China’s focus of political goals like Covid Zero over economic objectives is making the country less appealing to European companies as a place to invest, a business group said, calling on Beijing to refocus on reform.
Recent Chinese policy decisions mean the country is now seen as “less predictable, less reliable and less efficient” according to the report published Wednesday by the European Union Chamber of Commerce in China. This has led to a loss of confidence in China and firms are increasingly looking to shift planned or future investments to other markets that are seen as providing “greater reliability and predictability,” the paper said.
“Business people are here for the market and we can see that because of ideology the market is shrinking,” said Joerg Wuttke, president of the chamber. “Ideology trumps the economy,” he said, referring to examples such as the dogged pursuit of controlling all Covid infections despite the rising cost, the crackdown on the tech sector, or power shortages last year driven by prioritizing emissions control over economic activity.
China’s application of Covid Zero is acting as a deterrent to European firms because of its inflexible and inconsistent implementation, the chamber said. It’s already having a “crippling effect” on attracting and retaining foreign and Chinese talent, and the Chinese operations of European companies are becoming increasingly isolated because staff can’t travel freely to headquarters, the report said.
There is no sign of when the country might start to get rid of domestic virus controls and also start to reopen international borders. A scenario where that starts to happen in the second half of next year is “optimistic,” according to Wuttke, who cited the country’s lack of herd immunity and relatively low vaccination rates among the elderly as factors which will likely delay a quick reopening.
“The trend of declining FDI is unlikely to reverse while European executives are heavily restricted from traveling to and from China to develop potential greenfield projects,” the brief said.
The report from the European firms is another sign of how the image of China as a good place to do business has declined, with the US-China Business Council saying last month that American firms’ optimism had fallen to a record low.
Some New Money
Despite the increasing difficulty, a few European companies are still adding to their investments in the country. Investment from the European Union into China was up 15% in the first half of 2022 compared to a year ago, according to data from Rhodium Group, helped by BMW AG’s purchase of a controlling stake in its car-making joint-venture in the first quarter.
And just this month German chemical maker BASF SE opened the first stage of its new plant in the country. The plant is planned to be one of the largest single foreign investments ever in China and the largest investment by BASF, which is planning to spend up to 10 billion euros ($10 billion) by 2030, according to a company statement.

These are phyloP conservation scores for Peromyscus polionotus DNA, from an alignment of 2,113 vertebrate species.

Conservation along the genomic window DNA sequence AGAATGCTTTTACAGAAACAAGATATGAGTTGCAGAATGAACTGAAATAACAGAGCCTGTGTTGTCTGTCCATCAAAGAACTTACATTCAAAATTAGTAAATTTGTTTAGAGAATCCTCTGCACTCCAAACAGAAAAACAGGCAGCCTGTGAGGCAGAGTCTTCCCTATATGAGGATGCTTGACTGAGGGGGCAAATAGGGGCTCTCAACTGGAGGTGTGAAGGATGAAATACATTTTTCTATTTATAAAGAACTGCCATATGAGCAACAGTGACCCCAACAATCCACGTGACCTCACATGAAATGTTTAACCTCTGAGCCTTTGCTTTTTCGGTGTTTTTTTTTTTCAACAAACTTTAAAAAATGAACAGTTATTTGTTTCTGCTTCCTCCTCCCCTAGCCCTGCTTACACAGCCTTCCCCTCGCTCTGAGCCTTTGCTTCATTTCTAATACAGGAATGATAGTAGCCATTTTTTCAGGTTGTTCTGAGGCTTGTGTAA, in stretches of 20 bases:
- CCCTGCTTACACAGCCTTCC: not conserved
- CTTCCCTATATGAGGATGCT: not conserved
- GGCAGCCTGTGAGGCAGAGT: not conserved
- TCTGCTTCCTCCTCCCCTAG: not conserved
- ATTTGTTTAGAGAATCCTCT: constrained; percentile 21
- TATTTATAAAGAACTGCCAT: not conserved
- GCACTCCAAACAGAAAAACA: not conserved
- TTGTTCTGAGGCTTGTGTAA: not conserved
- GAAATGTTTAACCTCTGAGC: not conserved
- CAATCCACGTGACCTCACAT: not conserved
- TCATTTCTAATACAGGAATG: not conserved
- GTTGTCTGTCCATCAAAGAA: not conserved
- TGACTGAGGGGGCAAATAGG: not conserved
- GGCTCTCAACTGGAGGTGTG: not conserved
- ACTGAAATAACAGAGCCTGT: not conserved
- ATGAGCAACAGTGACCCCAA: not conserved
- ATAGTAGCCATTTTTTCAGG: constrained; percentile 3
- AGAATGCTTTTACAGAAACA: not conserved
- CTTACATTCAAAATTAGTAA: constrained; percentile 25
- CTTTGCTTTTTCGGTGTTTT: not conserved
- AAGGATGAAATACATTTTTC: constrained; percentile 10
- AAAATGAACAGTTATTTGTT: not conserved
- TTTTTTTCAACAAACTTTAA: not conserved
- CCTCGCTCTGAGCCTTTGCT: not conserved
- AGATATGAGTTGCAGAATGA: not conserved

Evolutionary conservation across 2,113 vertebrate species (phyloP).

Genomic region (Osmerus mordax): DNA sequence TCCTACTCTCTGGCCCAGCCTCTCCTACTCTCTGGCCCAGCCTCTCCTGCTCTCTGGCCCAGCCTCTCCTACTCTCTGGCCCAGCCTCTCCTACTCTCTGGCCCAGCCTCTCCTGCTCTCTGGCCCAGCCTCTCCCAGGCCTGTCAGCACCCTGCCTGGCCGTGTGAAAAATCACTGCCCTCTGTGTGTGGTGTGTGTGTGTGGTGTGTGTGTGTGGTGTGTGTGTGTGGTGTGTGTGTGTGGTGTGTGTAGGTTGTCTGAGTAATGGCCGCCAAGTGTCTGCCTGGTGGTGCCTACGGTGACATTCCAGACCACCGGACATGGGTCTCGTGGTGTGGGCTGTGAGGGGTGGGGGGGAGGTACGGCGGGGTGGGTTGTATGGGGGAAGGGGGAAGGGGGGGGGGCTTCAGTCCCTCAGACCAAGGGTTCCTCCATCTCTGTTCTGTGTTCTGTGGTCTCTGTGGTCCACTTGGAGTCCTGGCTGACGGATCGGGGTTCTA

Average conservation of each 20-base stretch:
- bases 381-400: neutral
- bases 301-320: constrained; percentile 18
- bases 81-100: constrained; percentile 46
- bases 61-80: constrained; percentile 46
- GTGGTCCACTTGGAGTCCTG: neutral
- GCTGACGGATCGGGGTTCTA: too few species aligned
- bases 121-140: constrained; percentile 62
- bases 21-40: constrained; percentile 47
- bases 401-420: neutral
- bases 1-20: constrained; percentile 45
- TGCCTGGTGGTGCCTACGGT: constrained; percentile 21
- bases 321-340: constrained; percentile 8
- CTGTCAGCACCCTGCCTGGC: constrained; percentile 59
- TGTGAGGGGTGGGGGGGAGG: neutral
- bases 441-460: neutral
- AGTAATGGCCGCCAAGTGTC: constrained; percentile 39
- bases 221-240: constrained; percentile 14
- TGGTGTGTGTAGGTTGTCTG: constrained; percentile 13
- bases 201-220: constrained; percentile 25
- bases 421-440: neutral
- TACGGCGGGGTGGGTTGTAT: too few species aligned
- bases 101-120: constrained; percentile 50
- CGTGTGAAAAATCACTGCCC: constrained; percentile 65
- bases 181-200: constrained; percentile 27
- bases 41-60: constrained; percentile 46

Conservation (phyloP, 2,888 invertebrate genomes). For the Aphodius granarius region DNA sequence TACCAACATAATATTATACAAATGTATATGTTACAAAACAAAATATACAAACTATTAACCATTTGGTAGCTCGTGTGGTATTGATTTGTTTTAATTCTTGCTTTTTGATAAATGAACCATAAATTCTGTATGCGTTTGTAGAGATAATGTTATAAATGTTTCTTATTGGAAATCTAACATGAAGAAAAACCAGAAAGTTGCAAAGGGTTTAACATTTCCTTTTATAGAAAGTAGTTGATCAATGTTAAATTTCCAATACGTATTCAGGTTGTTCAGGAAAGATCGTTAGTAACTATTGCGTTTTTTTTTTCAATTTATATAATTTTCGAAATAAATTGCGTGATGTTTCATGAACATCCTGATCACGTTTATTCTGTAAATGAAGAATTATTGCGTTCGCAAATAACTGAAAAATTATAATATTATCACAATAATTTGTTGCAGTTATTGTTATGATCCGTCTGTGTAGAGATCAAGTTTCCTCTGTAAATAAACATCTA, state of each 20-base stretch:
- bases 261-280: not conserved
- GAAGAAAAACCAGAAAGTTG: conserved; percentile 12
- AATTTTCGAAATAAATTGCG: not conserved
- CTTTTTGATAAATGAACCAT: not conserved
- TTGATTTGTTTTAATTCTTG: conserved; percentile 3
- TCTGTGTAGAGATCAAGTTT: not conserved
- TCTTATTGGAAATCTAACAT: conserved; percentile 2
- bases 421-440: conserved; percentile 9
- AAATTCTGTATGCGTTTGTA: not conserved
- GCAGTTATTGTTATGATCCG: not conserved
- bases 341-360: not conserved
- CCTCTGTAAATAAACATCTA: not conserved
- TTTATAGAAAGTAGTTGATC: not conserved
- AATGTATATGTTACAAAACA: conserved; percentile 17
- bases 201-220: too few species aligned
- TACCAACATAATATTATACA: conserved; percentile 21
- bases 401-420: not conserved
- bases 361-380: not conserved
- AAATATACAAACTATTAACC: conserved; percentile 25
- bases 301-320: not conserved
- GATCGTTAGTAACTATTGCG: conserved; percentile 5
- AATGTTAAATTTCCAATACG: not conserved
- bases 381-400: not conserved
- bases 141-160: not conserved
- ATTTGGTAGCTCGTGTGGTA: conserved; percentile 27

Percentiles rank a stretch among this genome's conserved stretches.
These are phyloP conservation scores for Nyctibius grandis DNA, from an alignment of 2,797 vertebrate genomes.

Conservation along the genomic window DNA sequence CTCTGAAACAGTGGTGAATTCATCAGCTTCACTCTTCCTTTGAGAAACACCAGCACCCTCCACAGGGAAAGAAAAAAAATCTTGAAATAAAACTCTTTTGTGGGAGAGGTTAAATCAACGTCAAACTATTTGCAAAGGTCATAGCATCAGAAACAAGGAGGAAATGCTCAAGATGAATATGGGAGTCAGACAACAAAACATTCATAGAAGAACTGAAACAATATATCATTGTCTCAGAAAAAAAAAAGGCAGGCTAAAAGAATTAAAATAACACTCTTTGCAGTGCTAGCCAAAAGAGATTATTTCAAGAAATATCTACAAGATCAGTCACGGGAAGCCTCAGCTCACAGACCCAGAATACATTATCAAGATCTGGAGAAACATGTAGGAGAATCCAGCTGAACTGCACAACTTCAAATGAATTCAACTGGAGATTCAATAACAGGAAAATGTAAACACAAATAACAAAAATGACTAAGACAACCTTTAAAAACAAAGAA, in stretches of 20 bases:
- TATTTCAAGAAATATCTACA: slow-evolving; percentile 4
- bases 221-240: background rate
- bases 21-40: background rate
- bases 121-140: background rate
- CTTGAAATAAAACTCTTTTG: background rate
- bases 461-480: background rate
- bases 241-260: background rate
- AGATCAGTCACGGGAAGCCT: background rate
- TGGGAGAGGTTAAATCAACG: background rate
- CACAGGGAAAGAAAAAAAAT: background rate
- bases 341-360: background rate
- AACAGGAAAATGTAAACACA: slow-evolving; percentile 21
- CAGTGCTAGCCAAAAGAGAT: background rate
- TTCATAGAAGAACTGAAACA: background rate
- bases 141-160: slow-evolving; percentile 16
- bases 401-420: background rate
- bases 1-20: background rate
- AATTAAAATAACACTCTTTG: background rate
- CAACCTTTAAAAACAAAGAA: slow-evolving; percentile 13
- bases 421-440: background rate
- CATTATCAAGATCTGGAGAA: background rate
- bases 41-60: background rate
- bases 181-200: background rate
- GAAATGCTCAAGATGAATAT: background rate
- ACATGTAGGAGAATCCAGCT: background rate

Those are indicative of the trend in investment from Europe, which is becoming concentrated around a handful of large, mostly German firms, according to a separate study by Rhodium Group.
Companies are also reconsidering where and how to make their goods.
“With China staying largely closed, European companies see the need to make their global supply chains more resilient,” the report said. “This presents opportunities to other emerging markets that are ready to welcome new investment and jobs.”
There has also been changes in how the public and government in Europe view China, with tensions over Taiwan, sanctions related to Xinjiang, and Chinese economic policies all contributing to the recent decline in relations. “The change in European public sentiment towards China, and the increasing need to ensure fairness in its Single Market, has resulted in the European Union re-evaluating and updating its China policy,” the report said.
New laws in the US or Europe around eliminating forced labor and ensuring free and fair market access also increase the regulatory burden on European firms in China, the report said. “To justify their investments, European companies therefore need China to demonstrate more transparency and predictability, as the challenge of aligning China operations with both global corporate pledges and legislation increases,” the report said.
“There will not be full decoupling from China, but alternative supply chain strategies are increasingly being discussed in boardrooms,” according to the report, which contained almost 1, 000 recommendations to improve the business situation in China.
“Over the last year, there has been a significant shift in focus at the headquarters of European companies when evaluating China. Where discussions once centered primarily on investment opportunities, they are now focused on building supply chain resilience, the challenges of doing business, managing the risk of reputational damage and the importance of global compliance.”
China still has significant growth potential, and has a manufacturing base and world-class industrial clusters, that were hard, if not impossible, to replicate elsewhere, the report said. “However, the extent of European firms’ engagement can no longer be taken for granted,” it added.
(With assistance from Jan Dahinten)